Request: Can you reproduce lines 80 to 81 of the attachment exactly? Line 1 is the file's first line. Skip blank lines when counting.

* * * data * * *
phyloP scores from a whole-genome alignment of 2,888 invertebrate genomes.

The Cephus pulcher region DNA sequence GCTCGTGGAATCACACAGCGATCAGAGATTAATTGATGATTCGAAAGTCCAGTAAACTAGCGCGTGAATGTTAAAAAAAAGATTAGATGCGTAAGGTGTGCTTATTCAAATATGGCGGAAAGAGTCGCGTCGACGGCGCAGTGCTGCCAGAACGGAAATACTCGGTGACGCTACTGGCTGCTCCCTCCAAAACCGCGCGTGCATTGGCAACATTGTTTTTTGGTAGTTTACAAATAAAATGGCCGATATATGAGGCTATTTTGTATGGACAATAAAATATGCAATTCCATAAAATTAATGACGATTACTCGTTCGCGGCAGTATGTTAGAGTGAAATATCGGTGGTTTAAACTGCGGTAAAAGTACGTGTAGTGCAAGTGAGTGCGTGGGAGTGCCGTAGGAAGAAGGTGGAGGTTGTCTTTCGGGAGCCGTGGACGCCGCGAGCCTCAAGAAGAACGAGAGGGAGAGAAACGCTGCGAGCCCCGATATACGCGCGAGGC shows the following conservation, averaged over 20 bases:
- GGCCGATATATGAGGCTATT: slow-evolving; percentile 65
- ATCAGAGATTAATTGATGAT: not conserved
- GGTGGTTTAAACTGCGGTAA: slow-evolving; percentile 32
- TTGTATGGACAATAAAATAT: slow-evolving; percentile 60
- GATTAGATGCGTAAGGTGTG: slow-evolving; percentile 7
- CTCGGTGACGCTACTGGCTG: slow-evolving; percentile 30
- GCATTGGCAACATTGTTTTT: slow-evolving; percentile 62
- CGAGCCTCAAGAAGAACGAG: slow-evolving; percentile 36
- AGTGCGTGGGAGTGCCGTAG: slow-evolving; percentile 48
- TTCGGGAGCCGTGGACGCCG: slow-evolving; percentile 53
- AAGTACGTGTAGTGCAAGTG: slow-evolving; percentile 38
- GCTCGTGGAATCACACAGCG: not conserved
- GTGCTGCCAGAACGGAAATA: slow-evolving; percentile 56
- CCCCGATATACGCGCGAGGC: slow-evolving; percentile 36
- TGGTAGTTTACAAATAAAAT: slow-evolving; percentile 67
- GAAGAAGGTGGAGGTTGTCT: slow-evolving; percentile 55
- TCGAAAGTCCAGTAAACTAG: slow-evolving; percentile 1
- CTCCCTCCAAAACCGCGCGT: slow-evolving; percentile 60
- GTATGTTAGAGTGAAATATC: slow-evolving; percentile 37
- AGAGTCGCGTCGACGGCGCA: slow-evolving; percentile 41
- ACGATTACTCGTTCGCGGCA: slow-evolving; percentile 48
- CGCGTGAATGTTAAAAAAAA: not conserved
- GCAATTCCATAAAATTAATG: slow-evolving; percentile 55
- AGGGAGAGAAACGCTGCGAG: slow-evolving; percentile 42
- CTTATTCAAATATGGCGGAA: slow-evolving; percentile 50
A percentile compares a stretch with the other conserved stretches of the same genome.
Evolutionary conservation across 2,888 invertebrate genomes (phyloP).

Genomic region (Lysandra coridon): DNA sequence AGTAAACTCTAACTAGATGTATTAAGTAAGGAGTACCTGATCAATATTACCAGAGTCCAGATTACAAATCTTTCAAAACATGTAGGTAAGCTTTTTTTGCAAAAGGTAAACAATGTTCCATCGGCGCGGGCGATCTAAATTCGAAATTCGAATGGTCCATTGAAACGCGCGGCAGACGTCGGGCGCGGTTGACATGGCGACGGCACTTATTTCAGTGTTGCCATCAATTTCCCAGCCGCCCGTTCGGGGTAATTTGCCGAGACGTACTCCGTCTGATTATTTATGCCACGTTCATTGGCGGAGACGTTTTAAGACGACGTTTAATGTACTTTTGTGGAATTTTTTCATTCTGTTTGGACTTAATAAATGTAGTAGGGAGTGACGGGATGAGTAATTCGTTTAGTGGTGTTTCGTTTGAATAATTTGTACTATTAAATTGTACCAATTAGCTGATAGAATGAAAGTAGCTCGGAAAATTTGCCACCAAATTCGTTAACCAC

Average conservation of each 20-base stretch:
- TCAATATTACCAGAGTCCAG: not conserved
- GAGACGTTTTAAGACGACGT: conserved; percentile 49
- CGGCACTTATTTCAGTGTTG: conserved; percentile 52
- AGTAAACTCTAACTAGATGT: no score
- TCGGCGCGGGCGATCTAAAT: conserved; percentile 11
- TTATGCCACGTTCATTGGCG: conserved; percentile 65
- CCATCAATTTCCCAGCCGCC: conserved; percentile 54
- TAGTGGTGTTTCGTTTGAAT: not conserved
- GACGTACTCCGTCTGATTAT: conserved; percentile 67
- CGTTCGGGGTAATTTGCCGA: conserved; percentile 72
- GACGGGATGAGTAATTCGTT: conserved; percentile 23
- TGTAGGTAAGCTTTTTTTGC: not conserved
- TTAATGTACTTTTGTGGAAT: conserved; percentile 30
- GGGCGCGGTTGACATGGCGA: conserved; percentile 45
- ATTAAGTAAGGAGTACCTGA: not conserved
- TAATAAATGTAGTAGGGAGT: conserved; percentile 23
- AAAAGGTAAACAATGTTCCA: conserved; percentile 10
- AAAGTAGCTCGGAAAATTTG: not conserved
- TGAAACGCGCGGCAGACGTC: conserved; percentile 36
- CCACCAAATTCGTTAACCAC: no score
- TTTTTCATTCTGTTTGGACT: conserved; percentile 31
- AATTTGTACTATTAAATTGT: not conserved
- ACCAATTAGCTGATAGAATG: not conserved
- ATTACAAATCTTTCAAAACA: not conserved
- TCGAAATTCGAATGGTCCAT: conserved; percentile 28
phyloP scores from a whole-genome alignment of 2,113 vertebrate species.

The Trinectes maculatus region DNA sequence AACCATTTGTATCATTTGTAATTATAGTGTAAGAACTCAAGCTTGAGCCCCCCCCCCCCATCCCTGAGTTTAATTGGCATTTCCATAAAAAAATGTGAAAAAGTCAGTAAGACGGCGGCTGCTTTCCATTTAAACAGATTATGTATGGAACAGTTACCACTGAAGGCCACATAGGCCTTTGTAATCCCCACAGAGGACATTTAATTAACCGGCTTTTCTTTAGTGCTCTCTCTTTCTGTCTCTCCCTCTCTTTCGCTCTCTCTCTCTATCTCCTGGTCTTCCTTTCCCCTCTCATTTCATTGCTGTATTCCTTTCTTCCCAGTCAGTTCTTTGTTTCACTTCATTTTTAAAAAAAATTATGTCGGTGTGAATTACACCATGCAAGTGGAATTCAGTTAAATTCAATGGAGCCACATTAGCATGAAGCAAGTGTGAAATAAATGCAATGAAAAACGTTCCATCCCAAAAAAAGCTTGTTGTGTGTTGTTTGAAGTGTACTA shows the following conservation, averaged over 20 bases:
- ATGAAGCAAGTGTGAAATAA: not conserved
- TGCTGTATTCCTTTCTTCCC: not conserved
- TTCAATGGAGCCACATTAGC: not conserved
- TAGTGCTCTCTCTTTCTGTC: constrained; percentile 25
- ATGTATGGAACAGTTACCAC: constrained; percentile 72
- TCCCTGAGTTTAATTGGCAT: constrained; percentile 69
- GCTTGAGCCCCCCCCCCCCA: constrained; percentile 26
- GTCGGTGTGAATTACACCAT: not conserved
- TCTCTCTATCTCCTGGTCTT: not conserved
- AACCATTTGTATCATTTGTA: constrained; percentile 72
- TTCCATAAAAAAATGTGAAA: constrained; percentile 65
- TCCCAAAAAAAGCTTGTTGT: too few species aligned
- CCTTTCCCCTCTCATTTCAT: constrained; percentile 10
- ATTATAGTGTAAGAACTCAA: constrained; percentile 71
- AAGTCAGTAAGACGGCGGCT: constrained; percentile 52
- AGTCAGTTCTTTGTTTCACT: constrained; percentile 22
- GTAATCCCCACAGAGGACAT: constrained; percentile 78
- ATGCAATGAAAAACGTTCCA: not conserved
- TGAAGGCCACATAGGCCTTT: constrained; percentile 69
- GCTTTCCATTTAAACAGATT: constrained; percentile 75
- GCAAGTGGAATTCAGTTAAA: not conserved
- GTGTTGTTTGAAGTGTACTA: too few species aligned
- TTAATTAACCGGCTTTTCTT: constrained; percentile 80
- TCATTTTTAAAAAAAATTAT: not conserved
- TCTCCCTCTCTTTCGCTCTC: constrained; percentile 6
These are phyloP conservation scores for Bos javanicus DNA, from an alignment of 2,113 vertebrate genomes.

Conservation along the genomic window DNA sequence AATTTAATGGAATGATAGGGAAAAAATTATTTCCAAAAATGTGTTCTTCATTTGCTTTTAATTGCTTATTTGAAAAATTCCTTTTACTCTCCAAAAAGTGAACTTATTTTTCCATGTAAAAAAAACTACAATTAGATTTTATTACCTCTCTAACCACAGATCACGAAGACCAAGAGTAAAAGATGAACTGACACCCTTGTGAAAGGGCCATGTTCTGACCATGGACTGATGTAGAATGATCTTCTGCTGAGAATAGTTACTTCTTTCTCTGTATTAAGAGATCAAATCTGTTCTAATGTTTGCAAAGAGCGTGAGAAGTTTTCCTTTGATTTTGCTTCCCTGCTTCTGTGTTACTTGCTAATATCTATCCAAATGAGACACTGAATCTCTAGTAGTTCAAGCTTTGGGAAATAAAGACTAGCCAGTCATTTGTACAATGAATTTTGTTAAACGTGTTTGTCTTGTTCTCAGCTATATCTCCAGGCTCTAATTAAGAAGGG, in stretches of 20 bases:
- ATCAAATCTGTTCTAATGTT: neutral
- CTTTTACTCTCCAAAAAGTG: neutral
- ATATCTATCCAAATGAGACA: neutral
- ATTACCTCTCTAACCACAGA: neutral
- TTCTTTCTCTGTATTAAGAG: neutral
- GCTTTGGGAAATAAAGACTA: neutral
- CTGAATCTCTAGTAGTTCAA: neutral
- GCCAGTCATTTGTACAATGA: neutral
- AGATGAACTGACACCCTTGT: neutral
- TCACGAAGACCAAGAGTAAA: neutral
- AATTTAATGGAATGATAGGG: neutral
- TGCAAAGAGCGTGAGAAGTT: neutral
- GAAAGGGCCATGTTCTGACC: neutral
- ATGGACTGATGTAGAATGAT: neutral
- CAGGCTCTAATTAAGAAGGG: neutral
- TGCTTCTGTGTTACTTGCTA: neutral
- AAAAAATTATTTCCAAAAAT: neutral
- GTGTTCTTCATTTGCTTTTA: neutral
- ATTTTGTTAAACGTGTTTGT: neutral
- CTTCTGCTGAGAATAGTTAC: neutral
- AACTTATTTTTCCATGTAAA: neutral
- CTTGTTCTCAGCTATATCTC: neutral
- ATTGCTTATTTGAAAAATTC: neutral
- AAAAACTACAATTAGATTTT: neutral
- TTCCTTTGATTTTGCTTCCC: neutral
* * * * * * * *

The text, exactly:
- GTGTTGTTTGAAGTGTACTA: too few species aligned
- TTAATTAACCGGCTTTTCTT: constrained; percentile 80